Here is the learned weight and bias.

This is the expected result.

That’s the version where you have 2000 examples that form a perfectly straight line, and using the Adam optimizer.

So I am unable to duplicate the problem you are reporting.

Typically this error means the learning rate is too high.

Or you need to normalize the data set, because the range of the input feature values is too large.

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Note that you have to be very careful when you do experiments using a notebook. After you run it once, if you change any of the settings (like the optimizer or the data set), you have to restart the notebook before you will get valid results.

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Did you use optimizer=‘sgd’ or Adam?
In the notebook at the beginning, under “#Compile the model” section the active code is
The problem was with sgd as optimizer, it is now commented out. If You would like to see/reproduce the situation uncomment the first line
model.compile(optimizer=‘sgd’, loss=‘mean_squared_error’)

This was the default code for this exercise.

I’m continuing to look into this. I think there may be some issue with your notebook, as the results don’t make a lot of sense.

When you increased the range of the input data (integers from -1 to 2000), you need to normalize the data set if you’re going to use a plain-vanilla optimizer like SGD.

Ideally the range of input feature values will be between around -5 to +5, with a mean of zero. Those are general guidelines.

SGD is also extremely sensitive to the learning rate. Too high and you get +Inf for the cost, too low and it takes an infinite number of iterations to get a converged solution.

I’ve been experimenting with how to use the Keras Normalizer layer, I’ll post more about that later.

Thomas as per the equation being inhomogeneous linear equation, you could try this out

what you could do is a add an epsilon

Episolon-Greedy is a simple method to balance exploration and exploitation by choosing between exploration and exploitation randomly.

So basically you will derive the probably at mean and max, and
put p = random()
if p = e(epsilon)
pull random action
else:
pull best random action

then first derive the numpy mean of your data.

pass your x value by with the probability (mentioned) if and else random action.

whatever you result is from this, pass to the model you have created.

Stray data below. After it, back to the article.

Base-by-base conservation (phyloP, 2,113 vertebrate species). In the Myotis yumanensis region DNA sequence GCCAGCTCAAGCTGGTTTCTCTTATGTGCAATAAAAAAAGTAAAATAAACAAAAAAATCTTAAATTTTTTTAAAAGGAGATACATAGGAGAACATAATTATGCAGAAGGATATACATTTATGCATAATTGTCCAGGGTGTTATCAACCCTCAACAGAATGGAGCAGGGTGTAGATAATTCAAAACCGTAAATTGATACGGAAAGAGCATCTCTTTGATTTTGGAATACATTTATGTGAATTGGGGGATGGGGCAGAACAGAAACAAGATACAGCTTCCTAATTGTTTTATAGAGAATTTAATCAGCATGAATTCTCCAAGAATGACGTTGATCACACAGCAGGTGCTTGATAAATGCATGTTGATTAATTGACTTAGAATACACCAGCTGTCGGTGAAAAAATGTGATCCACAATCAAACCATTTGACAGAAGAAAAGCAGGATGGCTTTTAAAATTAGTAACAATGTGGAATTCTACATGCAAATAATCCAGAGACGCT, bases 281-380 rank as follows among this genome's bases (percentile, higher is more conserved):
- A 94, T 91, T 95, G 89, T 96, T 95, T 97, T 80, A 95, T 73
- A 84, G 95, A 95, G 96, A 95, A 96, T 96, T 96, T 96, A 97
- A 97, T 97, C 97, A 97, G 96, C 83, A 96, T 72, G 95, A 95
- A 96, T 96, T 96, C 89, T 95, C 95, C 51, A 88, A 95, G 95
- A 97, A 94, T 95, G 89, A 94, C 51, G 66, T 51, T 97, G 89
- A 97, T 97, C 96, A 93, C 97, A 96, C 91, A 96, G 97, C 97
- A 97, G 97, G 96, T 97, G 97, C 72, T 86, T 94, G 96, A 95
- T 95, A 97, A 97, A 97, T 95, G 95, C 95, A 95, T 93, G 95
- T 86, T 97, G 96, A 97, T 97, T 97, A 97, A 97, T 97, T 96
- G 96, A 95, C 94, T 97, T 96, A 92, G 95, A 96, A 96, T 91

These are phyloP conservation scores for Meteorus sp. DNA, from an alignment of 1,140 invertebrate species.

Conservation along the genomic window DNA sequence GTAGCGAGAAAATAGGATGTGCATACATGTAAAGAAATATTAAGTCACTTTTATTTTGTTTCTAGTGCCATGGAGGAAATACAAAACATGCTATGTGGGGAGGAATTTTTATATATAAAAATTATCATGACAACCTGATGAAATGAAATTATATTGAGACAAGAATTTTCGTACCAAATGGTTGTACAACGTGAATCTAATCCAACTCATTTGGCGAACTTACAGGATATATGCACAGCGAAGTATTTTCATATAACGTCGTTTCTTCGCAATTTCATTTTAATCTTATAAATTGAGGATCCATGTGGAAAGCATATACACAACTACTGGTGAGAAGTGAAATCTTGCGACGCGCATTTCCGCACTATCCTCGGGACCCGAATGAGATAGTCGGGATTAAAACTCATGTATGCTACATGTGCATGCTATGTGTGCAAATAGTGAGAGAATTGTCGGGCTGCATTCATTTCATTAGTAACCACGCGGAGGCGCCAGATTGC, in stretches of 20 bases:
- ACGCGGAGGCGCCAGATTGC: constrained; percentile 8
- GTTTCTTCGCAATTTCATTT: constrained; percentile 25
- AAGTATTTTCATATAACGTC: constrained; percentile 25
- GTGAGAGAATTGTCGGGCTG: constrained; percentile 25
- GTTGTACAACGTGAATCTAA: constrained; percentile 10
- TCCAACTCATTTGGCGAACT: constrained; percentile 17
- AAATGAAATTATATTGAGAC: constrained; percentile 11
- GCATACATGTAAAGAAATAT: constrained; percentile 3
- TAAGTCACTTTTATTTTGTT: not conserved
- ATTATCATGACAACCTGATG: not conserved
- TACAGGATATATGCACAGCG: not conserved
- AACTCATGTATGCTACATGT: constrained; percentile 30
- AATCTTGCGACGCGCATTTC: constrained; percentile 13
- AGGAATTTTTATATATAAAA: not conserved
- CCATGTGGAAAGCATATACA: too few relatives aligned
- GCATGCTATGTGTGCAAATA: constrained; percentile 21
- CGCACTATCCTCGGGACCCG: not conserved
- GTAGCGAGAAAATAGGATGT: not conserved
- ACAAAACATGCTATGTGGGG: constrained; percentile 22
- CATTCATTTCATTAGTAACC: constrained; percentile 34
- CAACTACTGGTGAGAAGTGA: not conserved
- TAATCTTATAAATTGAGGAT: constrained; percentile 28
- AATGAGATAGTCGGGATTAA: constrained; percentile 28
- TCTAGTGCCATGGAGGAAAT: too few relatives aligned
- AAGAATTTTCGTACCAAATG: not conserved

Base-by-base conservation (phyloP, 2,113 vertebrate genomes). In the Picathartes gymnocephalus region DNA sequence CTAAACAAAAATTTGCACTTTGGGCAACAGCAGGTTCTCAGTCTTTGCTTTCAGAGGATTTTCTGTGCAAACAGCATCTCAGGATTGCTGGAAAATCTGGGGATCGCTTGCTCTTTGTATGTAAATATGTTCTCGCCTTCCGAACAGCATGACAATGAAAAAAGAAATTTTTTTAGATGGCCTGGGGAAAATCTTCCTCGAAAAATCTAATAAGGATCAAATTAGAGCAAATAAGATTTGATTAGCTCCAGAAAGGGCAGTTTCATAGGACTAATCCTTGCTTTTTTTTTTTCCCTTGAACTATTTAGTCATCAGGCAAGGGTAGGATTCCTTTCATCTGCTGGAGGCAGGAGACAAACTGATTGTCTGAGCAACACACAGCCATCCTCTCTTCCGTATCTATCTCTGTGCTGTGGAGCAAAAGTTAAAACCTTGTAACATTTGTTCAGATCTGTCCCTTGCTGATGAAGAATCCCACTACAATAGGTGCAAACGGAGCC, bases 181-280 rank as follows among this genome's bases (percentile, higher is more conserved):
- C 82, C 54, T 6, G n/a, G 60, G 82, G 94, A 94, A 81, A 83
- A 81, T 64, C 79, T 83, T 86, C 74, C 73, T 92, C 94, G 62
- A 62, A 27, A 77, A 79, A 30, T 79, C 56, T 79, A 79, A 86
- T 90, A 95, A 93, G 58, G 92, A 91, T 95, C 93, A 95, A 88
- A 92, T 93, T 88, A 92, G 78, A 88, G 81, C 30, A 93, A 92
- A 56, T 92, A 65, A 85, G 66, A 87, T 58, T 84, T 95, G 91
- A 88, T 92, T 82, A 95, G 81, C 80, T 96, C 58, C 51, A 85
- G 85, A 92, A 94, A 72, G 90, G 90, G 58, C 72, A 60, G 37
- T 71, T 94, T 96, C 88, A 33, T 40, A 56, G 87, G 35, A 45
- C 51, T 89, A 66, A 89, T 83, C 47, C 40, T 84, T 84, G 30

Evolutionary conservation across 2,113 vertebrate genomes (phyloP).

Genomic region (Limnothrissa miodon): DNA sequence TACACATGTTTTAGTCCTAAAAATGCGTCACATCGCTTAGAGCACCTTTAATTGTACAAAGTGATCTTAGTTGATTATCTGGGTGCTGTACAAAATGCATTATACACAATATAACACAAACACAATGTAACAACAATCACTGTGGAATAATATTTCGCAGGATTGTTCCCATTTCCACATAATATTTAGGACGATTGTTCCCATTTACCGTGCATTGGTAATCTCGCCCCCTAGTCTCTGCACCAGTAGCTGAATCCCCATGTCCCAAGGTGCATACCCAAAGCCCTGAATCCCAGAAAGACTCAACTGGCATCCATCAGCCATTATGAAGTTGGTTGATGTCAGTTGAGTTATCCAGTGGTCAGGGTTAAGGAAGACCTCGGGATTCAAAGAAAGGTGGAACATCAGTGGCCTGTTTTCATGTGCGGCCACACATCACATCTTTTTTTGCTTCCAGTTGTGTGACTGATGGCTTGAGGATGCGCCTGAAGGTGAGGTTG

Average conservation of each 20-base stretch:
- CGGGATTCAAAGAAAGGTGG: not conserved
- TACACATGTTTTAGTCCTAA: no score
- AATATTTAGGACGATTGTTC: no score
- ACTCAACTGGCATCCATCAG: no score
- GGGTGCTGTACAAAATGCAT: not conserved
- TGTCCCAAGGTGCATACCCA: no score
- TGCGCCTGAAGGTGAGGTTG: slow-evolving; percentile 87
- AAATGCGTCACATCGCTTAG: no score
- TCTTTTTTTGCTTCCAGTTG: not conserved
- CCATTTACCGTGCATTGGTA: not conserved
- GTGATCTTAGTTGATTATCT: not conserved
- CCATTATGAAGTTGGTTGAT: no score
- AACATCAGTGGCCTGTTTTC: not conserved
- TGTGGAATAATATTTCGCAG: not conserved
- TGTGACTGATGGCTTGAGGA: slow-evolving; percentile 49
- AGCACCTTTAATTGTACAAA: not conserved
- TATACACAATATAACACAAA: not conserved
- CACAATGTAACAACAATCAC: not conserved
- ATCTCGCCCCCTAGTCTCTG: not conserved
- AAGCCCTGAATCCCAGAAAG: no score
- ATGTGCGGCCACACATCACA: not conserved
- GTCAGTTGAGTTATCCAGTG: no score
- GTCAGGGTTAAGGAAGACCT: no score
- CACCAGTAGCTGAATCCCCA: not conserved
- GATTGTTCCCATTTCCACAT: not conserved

then plot graph to see how your analysis is doing.

Regards
DP

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Yes, the data needs to be normalized, then it works!
Thank you. Here is what I found after more testing

I tested it with just 6 points of data, which in the lab of week one were working fine. They were:
xs = np.array([-1.0, 0.0, 1.0, 2.0, 3.0, 4.0], dtype=float)
ys = np.array([-3.0, -1.0, 1.0, 3.0, 5.0, 7.0], dtype=float)

Without increasing the number of values, I just increased the values, and sgd could find a solution up to this:
xs = [ 7. 8. 9. 10. 11. 12.]
ys = [13. 15. 17. 19. 21. 23.]

Add one more (+1) to xs:
xs = [ 8. 9. 10. 11. 12. 13.]
ys = [15. 17. 19. 21. 23. 25.]
and it can not find a solution, but writes increasing loss numbers and then loss:“nan”, loss:“inf”

BTW what does loss:nan and loss:inf mean?

Then I fed the model with 200 normalized values and it found a solution, no problem. So definitely the lack of normalization was the issue, not the amount of data. Still I wonder what is the math behind it?

I’m interested in what you have written, but I do not fully understand.

Could you show me how to actually implement this in the notebook?
Here is the link to an editable notebook in my colab

Nan means “not a number”.
Inf means “positive infinity”

These are both signs that the cost calculation has gone haywire.

Gradient descent needs to have the magnitudes of the gradients all be in the same limited range. This helps the optimizer find a solution with one fixed learning rate applied to all of the gradients.

If the gradients are too large for that learning rate, then the cost could diverge to infinity.

If you try to fix this by using a smaller learning rate, then you have to drastically increase the number of iterations.

If you look at the equation for the gradients (it’s covered in other courses, not sure about this one), the equation includes multiplying an error value by the feature value.

The SGD optimizer uses a fixed learning rate.

The Adam optimizer has a variable learning rate, so it copes with non-normalized dataset a little better.